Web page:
Mandatory Credit: Photo by MARTIN DIVISEK/EPA-EFE/REX/Shutterstock (9843027ck) Right-wing protesters shout behind a row of police men in Chemnitz, Germany, 01 September 2018. Organizations of civil society and right-wing groups called for several demonstrations on the weekend after two refugees from Syria and Iraq were arrested on suspicion of stabbing a 35-year-old man in what police described as a 'scuffle between members of different nationalities' at a city festival in the East German city Chemnitz. Demonstrations after stabbing of a 35-year-old man in Chemnitz, Germany - 01 Sep 2018
German anti-refugee protest in 2018 © Martin Divisek/EPA-EFE/Rex/Shutterstock

Does hate speech on social media drive people to attack refugees? A study published this year suggested that Facebook posts triggered hundreds of violent crimes against refugees in Germany.

Two PhD students at the UK’s Warwick University, Karsten Müller and Carlo Schwarz, studied their native Germany between 2015 and 2017. During surges in online anti-migrant sentiment, they estimated that areas with higher Facebook populations saw up to 50 per cent more anti-refugee incidents — mostly violent crimes, including refugees’ homes being set on fire — than the national average. They attributed this to the spread of hate posts.

Social media can push potential perpetrators over the line,” says Mr Schwarz. “Their views get more extreme [from reading hate posts] and, at some point, they might decide to assault someone.”

The pair estimate that Facebook posts from the rightwing Alternative for Germany (AfD) party drove 13 per cent of the 3,335 recorded anti-refugee crimes from January 2015 to February 2017.

To gauge potential exposure to Facebook posts, they scraped location data from thousands of German users of Facebook groups, including the AfD’s. They then matched the Facebook user location information with local weekly data on anti-refugee incidents.

A pattern emerging from their work led them to conclude Facebook posts were causing the additional violence: when people in places that usually see more anti-refugee attacks have limited access to the platform, because of internet outages or service disruptions, the violence sharply decreases. “I’m quite confident our evidence indicates a causal link,” says Mr Schwarz.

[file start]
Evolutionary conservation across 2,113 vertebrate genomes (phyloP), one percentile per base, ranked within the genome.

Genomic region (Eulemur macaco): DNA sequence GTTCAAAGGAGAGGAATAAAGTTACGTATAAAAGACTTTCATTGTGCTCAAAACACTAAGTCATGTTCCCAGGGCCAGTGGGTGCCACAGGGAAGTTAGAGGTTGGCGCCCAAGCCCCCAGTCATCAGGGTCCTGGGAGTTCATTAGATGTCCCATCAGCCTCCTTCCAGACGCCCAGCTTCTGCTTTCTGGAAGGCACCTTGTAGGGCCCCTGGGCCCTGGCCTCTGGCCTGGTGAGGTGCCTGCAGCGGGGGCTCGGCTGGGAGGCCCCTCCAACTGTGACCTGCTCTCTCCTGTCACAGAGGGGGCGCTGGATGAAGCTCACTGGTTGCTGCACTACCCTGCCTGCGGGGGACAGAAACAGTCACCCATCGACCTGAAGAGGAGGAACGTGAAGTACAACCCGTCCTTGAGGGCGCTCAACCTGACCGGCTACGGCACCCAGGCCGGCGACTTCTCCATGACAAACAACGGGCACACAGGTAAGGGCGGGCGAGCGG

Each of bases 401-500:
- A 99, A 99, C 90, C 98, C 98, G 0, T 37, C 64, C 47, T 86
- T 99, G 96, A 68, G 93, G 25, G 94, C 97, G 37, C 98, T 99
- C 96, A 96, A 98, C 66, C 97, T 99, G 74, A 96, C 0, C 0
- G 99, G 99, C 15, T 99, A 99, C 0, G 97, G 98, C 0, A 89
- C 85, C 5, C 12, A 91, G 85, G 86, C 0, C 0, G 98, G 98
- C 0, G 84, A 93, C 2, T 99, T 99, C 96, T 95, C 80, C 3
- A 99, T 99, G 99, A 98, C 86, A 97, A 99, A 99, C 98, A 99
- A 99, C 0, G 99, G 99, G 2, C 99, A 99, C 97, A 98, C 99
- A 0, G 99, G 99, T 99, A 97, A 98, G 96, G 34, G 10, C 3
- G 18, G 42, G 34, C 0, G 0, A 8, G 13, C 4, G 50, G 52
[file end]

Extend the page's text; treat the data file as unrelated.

To disprove this, he says, “you would need an alternative explanation for why a Facebook outage makes the relationship between social media use and hate crimes disappear”.

Researchers have already explored correlations between online hate and offline attacks, but the pair are among the first to suggest causation. Other studies in the works include one looking at whether Russian communities with more users of VKontakte, a popular social media network in Russia, see more ethnic hate crime.

“We need to replicate this German study elsewhere,” says Ghayda Hassan, a psychology professor at the Université du Québec à Montréal who studies online radicalisation. She says it contains “the most robust set of analyses and data I have seen” but, like other experts, she has questioned whether it definitely proves causation.

Mr Müller and Mr Schwarz admit that their findings, which are yet to be peer reviewed, will require more work. But they hope the paper will help society to consider the potential effects of proliferating virtual hatred.

Technology companies have been facing greater scrutiny for hate speech on their platforms and have removed content more quickly. European Union data in January showed that Facebook, Twitter, YouTube and Microsoft remove on average 70 per cent of flagged illegal hate speech within 24 hours, compared with 28 per cent in 2016.

“The discussion is now moving into this wider, less well-defined area of hate speech, conspiracy theories and other socially damaging content, which may not be illegal,” says Carl Miller, research director for the social media centre at Demos, a think-tank.

Facebook declined to comment on the study but said it was “working hard to prevent the spread of hate speech online”.

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